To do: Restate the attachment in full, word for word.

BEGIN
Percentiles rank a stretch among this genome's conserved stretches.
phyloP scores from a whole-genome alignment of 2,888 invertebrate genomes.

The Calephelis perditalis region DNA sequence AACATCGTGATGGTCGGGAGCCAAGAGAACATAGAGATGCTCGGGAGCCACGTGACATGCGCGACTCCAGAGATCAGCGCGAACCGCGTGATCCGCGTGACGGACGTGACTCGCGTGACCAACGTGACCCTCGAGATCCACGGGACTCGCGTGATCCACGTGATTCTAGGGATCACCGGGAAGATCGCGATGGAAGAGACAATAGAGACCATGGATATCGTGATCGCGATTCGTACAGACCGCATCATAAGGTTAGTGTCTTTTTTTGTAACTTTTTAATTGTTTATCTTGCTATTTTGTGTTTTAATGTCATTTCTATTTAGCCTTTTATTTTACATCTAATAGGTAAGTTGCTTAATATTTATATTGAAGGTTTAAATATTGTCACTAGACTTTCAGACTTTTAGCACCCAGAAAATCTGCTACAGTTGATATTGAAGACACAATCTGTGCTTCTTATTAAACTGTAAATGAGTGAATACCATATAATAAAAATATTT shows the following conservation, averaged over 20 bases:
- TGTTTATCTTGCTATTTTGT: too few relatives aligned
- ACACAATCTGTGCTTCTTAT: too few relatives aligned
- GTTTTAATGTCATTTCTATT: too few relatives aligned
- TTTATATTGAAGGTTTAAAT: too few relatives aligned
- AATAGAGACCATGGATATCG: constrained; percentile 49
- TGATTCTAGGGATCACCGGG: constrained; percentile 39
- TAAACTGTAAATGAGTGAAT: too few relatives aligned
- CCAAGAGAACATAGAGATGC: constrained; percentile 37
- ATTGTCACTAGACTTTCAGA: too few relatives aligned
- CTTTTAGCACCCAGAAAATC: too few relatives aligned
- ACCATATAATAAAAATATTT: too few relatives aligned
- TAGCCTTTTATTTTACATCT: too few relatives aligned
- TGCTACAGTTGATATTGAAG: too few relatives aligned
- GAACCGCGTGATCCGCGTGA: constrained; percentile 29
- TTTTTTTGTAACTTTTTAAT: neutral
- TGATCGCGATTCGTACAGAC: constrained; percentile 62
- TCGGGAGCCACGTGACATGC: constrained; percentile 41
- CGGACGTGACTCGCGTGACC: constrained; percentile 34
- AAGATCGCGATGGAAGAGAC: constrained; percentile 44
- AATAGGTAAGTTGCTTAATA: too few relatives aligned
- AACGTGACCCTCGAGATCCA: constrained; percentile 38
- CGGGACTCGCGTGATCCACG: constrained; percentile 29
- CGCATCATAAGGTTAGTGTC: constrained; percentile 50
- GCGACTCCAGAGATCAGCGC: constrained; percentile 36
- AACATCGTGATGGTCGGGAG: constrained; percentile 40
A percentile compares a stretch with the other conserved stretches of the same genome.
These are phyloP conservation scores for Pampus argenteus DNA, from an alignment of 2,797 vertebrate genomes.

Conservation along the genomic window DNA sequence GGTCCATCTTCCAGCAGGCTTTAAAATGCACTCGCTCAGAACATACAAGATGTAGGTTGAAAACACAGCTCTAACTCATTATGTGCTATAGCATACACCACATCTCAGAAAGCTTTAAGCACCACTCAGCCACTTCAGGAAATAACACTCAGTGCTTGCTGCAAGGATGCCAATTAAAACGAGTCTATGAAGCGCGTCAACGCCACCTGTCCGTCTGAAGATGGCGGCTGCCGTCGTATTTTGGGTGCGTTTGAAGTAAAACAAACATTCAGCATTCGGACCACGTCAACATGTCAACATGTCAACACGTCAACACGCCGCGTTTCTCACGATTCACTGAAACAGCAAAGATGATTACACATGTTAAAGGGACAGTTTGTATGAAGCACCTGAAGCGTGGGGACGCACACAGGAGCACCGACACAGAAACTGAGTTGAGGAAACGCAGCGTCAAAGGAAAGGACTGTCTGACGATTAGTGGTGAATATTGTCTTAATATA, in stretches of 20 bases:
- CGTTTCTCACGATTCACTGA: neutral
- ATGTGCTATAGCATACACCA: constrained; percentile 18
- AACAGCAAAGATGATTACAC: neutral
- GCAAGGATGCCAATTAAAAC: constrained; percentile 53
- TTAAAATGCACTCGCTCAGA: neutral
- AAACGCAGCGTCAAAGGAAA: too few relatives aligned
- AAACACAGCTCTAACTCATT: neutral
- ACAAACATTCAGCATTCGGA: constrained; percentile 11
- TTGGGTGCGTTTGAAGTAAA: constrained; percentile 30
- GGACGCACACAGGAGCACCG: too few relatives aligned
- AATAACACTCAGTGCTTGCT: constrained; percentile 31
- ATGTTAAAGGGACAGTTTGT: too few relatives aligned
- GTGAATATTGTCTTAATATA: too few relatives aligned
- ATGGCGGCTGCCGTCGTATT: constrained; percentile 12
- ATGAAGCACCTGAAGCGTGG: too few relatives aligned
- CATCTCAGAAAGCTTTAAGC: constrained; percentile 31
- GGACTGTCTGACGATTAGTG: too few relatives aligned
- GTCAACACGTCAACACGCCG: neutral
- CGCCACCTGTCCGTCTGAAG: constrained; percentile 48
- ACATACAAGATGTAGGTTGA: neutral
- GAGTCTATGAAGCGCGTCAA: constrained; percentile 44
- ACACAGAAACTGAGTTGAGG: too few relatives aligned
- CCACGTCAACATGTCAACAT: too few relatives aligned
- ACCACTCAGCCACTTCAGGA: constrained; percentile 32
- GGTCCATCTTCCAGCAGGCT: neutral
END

Percentiles rank a stretch among this genome's conserved stretches.
phyloP scores from a whole-genome alignment of 2,888 invertebrate genomes.

The Calephelis perditalis region DNA sequence AACATCGTGATGGTCGGGAGCCAAGAGAACATAGAGATGCTCGGGAGCCACGTGACATGCGCGACTCCAGAGATCAGCGCGAACCGCGTGATCCGCGTGACGGACGTGACTCGCGTGACCAACGTGACCCTCGAGATCCACGGGACTCGCGTGATCCACGTGATTCTAGGGATCACCGGGAAGATCGCGATGGAAGAGACAATAGAGACCATGGATATCGTGATCGCGATTCGTACAGACCGCATCATAAGGTTAGTGTCTTTTTTTGTAACTTTTTAATTGTTTATCTTGCTATTTTGTGTTTTAATGTCATTTCTATTTAGCCTTTTATTTTACATCTAATAGGTAAGTTGCTTAATATTTATATTGAAGGTTTAAATATTGTCACTAGACTTTCAGACTTTTAGCACCCAGAAAATCTGCTACAGTTGATATTGAAGACACAATCTGTGCTTCTTATTAAACTGTAAATGAGTGAATACCATATAATAAAAATATTT shows the following conservation, averaged over 20 bases:
- TGTTTATCTTGCTATTTTGT: too few relatives aligned
- ACACAATCTGTGCTTCTTAT: too few relatives aligned
- GTTTTAATGTCATTTCTATT: too few relatives aligned
- TTTATATTGAAGGTTTAAAT: too few relatives aligned
- AATAGAGACCATGGATATCG: constrained; percentile 49
- TGATTCTAGGGATCACCGGG: constrained; percentile 39
- TAAACTGTAAATGAGTGAAT: too few relatives aligned
- CCAAGAGAACATAGAGATGC: constrained; percentile 37
- ATTGTCACTAGACTTTCAGA: too few relatives aligned
- CTTTTAGCACCCAGAAAATC: too few relatives aligned
- ACCATATAATAAAAATATTT: too few relatives aligned
- TAGCCTTTTATTTTACATCT: too few relatives aligned
- TGCTACAGTTGATATTGAAG: too few relatives aligned
- GAACCGCGTGATCCGCGTGA: constrained; percentile 29
- TTTTTTTGTAACTTTTTAAT: neutral
- TGATCGCGATTCGTACAGAC: constrained; percentile 62
- TCGGGAGCCACGTGACATGC: constrained; percentile 41
- CGGACGTGACTCGCGTGACC: constrained; percentile 34
- AAGATCGCGATGGAAGAGAC: constrained; percentile 44
- AATAGGTAAGTTGCTTAATA: too few relatives aligned
- AACGTGACCCTCGAGATCCA: constrained; percentile 38
- CGGGACTCGCGTGATCCACG: constrained; percentile 29
- CGCATCATAAGGTTAGTGTC: constrained; percentile 50
- GCGACTCCAGAGATCAGCGC: constrained; percentile 36
- AACATCGTGATGGTCGGGAG: constrained; percentile 40
A percentile compares a stretch with the other conserved stretches of the same genome.
These are phyloP conservation scores for Pampus argenteus DNA, from an alignment of 2,797 vertebrate genomes.

Conservation along the genomic window DNA sequence GGTCCATCTTCCAGCAGGCTTTAAAATGCACTCGCTCAGAACATACAAGATGTAGGTTGAAAACACAGCTCTAACTCATTATGTGCTATAGCATACACCACATCTCAGAAAGCTTTAAGCACCACTCAGCCACTTCAGGAAATAACACTCAGTGCTTGCTGCAAGGATGCCAATTAAAACGAGTCTATGAAGCGCGTCAACGCCACCTGTCCGTCTGAAGATGGCGGCTGCCGTCGTATTTTGGGTGCGTTTGAAGTAAAACAAACATTCAGCATTCGGACCACGTCAACATGTCAACATGTCAACACGTCAACACGCCGCGTTTCTCACGATTCACTGAAACAGCAAAGATGATTACACATGTTAAAGGGACAGTTTGTATGAAGCACCTGAAGCGTGGGGACGCACACAGGAGCACCGACACAGAAACTGAGTTGAGGAAACGCAGCGTCAAAGGAAAGGACTGTCTGACGATTAGTGGTGAATATTGTCTTAATATA, in stretches of 20 bases:
- CGTTTCTCACGATTCACTGA: neutral
- ATGTGCTATAGCATACACCA: constrained; percentile 18
- AACAGCAAAGATGATTACAC: neutral
- GCAAGGATGCCAATTAAAAC: constrained; percentile 53
- TTAAAATGCACTCGCTCAGA: neutral
- AAACGCAGCGTCAAAGGAAA: too few relatives aligned
- AAACACAGCTCTAACTCATT: neutral
- ACAAACATTCAGCATTCGGA: constrained; percentile 11
- TTGGGTGCGTTTGAAGTAAA: constrained; percentile 30
- GGACGCACACAGGAGCACCG: too few relatives aligned
- AATAACACTCAGTGCTTGCT: constrained; percentile 31
- ATGTTAAAGGGACAGTTTGT: too few relatives aligned
- GTGAATATTGTCTTAATATA: too few relatives aligned
- ATGGCGGCTGCCGTCGTATT: constrained; percentile 12
- ATGAAGCACCTGAAGCGTGG: too few relatives aligned
- CATCTCAGAAAGCTTTAAGC: constrained; percentile 31
- GGACTGTCTGACGATTAGTG: too few relatives aligned
- GTCAACACGTCAACACGCCG: neutral
- CGCCACCTGTCCGTCTGAAG: constrained; percentile 48
- ACATACAAGATGTAGGTTGA: neutral
- GAGTCTATGAAGCGCGTCAA: constrained; percentile 44
- ACACAGAAACTGAGTTGAGG: too few relatives aligned
- CCACGTCAACATGTCAACAT: too few relatives aligned
- ACCACTCAGCCACTTCAGGA: constrained; percentile 32
- GGTCCATCTTCCAGCAGGCT: neutral